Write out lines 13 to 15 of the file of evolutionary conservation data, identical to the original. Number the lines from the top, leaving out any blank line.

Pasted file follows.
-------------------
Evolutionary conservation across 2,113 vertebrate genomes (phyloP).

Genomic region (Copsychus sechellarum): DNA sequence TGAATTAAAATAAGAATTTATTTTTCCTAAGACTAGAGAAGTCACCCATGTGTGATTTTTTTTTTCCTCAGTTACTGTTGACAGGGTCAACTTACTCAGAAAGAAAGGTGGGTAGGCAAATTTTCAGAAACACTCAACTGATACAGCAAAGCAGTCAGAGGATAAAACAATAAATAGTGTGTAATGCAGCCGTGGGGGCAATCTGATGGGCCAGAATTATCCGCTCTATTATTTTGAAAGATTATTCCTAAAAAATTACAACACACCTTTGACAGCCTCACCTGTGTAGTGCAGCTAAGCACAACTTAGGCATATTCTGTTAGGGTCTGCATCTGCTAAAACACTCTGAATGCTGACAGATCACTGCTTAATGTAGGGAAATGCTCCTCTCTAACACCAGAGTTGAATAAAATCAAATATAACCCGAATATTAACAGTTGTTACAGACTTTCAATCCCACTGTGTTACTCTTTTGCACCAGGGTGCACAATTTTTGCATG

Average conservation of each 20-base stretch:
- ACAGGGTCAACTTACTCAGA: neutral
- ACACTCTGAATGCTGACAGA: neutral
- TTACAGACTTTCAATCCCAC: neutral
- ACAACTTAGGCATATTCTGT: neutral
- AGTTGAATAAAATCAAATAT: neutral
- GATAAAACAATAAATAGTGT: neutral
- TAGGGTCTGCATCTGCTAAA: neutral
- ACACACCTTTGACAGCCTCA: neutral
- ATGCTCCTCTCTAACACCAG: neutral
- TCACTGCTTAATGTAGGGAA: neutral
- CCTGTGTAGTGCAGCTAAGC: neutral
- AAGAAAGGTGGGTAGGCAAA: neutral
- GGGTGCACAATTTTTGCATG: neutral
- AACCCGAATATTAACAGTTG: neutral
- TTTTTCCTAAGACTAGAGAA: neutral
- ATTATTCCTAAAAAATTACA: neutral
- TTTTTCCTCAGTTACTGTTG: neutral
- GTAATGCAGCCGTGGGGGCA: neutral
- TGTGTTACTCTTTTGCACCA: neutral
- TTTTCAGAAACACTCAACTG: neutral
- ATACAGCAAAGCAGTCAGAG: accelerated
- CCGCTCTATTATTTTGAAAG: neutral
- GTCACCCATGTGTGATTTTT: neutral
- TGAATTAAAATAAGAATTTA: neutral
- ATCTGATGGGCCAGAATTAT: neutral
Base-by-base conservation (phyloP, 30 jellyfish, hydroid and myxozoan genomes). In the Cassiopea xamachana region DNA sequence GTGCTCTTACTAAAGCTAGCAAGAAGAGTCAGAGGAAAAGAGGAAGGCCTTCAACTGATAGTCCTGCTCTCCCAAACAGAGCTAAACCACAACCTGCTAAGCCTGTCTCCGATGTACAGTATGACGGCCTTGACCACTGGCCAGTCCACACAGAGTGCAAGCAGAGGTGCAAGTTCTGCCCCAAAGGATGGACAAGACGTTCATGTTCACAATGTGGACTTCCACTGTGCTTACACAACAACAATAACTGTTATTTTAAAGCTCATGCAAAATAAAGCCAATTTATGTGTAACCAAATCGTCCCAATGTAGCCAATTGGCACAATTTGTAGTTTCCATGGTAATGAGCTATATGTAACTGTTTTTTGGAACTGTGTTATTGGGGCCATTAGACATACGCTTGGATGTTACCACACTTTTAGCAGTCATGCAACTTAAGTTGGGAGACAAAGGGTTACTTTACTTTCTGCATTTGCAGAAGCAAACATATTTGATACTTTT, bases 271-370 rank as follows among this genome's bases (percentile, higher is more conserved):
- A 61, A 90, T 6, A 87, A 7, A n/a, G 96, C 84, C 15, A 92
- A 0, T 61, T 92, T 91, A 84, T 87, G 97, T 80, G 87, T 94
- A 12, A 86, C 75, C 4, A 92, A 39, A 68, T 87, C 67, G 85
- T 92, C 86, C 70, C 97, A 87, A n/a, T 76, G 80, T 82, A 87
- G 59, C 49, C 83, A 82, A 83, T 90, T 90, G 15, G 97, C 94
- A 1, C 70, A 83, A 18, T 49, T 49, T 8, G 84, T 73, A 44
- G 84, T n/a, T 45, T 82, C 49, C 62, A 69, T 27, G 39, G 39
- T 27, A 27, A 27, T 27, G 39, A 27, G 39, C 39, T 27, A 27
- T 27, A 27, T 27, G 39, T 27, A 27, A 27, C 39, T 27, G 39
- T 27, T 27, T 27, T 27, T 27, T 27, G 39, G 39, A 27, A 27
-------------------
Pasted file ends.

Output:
- TCACTGCTTAATGTAGGGAA: neutral
- CCTGTGTAGTGCAGCTAAGC: neutral
- AAGAAAGGTGGGTAGGCAAA: neutral